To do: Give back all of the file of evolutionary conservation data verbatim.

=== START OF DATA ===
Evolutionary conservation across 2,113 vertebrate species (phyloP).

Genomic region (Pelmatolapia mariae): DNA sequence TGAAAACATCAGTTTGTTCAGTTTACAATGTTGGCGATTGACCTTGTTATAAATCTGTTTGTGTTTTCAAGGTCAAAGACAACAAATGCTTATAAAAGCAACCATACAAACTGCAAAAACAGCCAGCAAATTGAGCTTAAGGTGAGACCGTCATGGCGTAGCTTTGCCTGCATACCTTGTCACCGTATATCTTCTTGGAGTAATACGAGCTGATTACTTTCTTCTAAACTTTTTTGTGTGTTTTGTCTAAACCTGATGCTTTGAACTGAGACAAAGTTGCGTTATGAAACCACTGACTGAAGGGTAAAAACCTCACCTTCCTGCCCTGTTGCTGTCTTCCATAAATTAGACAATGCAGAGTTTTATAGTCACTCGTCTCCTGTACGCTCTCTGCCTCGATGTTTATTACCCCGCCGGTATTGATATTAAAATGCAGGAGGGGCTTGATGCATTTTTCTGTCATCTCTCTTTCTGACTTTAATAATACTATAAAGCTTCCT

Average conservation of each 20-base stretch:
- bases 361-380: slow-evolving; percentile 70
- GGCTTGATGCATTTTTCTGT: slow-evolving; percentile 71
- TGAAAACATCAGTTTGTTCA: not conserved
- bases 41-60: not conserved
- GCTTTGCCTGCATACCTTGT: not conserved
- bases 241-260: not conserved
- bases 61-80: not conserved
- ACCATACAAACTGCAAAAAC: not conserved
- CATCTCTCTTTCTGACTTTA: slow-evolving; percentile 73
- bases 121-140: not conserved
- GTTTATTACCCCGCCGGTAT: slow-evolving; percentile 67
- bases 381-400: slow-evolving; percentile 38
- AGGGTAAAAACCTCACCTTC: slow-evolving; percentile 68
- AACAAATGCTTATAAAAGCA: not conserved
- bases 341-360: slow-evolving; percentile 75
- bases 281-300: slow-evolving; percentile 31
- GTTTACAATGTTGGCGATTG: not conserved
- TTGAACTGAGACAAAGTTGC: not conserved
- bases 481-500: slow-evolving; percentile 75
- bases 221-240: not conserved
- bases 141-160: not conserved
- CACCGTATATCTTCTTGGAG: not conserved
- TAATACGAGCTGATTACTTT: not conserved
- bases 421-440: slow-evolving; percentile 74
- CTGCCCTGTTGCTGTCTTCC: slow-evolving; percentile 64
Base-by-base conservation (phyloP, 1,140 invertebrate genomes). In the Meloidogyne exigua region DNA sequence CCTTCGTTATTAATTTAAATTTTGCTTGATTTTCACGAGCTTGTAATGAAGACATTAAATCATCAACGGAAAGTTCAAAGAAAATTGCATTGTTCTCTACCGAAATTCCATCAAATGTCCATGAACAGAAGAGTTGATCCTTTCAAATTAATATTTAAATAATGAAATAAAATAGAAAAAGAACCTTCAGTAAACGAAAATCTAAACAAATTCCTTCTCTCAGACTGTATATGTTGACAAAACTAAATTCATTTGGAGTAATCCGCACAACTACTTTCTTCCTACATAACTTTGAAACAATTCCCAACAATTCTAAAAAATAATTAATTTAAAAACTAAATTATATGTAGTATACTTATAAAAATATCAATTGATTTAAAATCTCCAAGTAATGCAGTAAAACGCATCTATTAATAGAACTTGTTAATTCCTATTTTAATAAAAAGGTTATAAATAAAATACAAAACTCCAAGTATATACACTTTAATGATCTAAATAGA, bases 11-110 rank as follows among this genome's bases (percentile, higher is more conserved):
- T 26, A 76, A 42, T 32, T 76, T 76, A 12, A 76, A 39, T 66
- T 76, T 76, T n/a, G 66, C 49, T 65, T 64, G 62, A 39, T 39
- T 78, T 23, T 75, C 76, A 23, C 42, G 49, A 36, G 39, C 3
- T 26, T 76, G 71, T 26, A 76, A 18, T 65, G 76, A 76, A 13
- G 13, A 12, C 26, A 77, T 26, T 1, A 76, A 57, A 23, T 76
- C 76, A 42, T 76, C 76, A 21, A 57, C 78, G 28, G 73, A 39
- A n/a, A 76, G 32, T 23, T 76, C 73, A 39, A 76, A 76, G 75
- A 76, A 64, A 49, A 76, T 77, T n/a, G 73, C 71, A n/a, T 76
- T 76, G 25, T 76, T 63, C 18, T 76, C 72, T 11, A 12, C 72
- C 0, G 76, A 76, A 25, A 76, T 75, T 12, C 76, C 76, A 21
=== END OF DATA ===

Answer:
Evolutionary conservation across 2,113 vertebrate species (phyloP).

Genomic region (Pelmatolapia mariae): DNA sequence TGAAAACATCAGTTTGTTCAGTTTACAATGTTGGCGATTGACCTTGTTATAAATCTGTTTGTGTTTTCAAGGTCAAAGACAACAAATGCTTATAAAAGCAACCATACAAACTGCAAAAACAGCCAGCAAATTGAGCTTAAGGTGAGACCGTCATGGCGTAGCTTTGCCTGCATACCTTGTCACCGTATATCTTCTTGGAGTAATACGAGCTGATTACTTTCTTCTAAACTTTTTTGTGTGTTTTGTCTAAACCTGATGCTTTGAACTGAGACAAAGTTGCGTTATGAAACCACTGACTGAAGGGTAAAAACCTCACCTTCCTGCCCTGTTGCTGTCTTCCATAAATTAGACAATGCAGAGTTTTATAGTCACTCGTCTCCTGTACGCTCTCTGCCTCGATGTTTATTACCCCGCCGGTATTGATATTAAAATGCAGGAGGGGCTTGATGCATTTTTCTGTCATCTCTCTTTCTGACTTTAATAATACTATAAAGCTTCCT

Average conservation of each 20-base stretch:
- bases 361-380: slow-evolving; percentile 70
- GGCTTGATGCATTTTTCTGT: slow-evolving; percentile 71
- TGAAAACATCAGTTTGTTCA: not conserved
- bases 41-60: not conserved
- GCTTTGCCTGCATACCTTGT: not conserved
- bases 241-260: not conserved
- bases 61-80: not conserved
- ACCATACAAACTGCAAAAAC: not conserved
- CATCTCTCTTTCTGACTTTA: slow-evolving; percentile 73
- bases 121-140: not conserved
- GTTTATTACCCCGCCGGTAT: slow-evolving; percentile 67
- bases 381-400: slow-evolving; percentile 38
- AGGGTAAAAACCTCACCTTC: slow-evolving; percentile 68
- AACAAATGCTTATAAAAGCA: not conserved
- bases 341-360: slow-evolving; percentile 75
- bases 281-300: slow-evolving; percentile 31
- GTTTACAATGTTGGCGATTG: not conserved
- TTGAACTGAGACAAAGTTGC: not conserved
- bases 481-500: slow-evolving; percentile 75
- bases 221-240: not conserved
- bases 141-160: not conserved
- CACCGTATATCTTCTTGGAG: not conserved
- TAATACGAGCTGATTACTTT: not conserved
- bases 421-440: slow-evolving; percentile 74
- CTGCCCTGTTGCTGTCTTCC: slow-evolving; percentile 64
Base-by-base conservation (phyloP, 1,140 invertebrate genomes). In the Meloidogyne exigua region DNA sequence CCTTCGTTATTAATTTAAATTTTGCTTGATTTTCACGAGCTTGTAATGAAGACATTAAATCATCAACGGAAAGTTCAAAGAAAATTGCATTGTTCTCTACCGAAATTCCATCAAATGTCCATGAACAGAAGAGTTGATCCTTTCAAATTAATATTTAAATAATGAAATAAAATAGAAAAAGAACCTTCAGTAAACGAAAATCTAAACAAATTCCTTCTCTCAGACTGTATATGTTGACAAAACTAAATTCATTTGGAGTAATCCGCACAACTACTTTCTTCCTACATAACTTTGAAACAATTCCCAACAATTCTAAAAAATAATTAATTTAAAAACTAAATTATATGTAGTATACTTATAAAAATATCAATTGATTTAAAATCTCCAAGTAATGCAGTAAAACGCATCTATTAATAGAACTTGTTAATTCCTATTTTAATAAAAAGGTTATAAATAAAATACAAAACTCCAAGTATATACACTTTAATGATCTAAATAGA, bases 11-110 rank as follows among this genome's bases (percentile, higher is more conserved):
- T 26, A 76, A 42, T 32, T 76, T 76, A 12, A 76, A 39, T 66
- T 76, T 76, T n/a, G 66, C 49, T 65, T 64, G 62, A 39, T 39
- T 78, T 23, T 75, C 76, A 23, C 42, G 49, A 36, G 39, C 3
- T 26, T 76, G 71, T 26, A 76, A 18, T 65, G 76, A 76, A 13
- G 13, A 12, C 26, A 77, T 26, T 1, A 76, A 57, A 23, T 76
- C 76, A 42, T 76, C 76, A 21, A 57, C 78, G 28, G 73, A 39
- A n/a, A 76, G 32, T 23, T 76, C 73, A 39, A 76, A 76, G 75
- A 76, A 64, A 49, A 76, T 77, T n/a, G 73, C 71, A n/a, T 76
- T 76, G 25, T 76, T 63, C 18, T 76, C 72, T 11, A 12, C 72
- C 0, G 76, A 76, A 25, A 76, T 75, T 12, C 76, C 76, A 21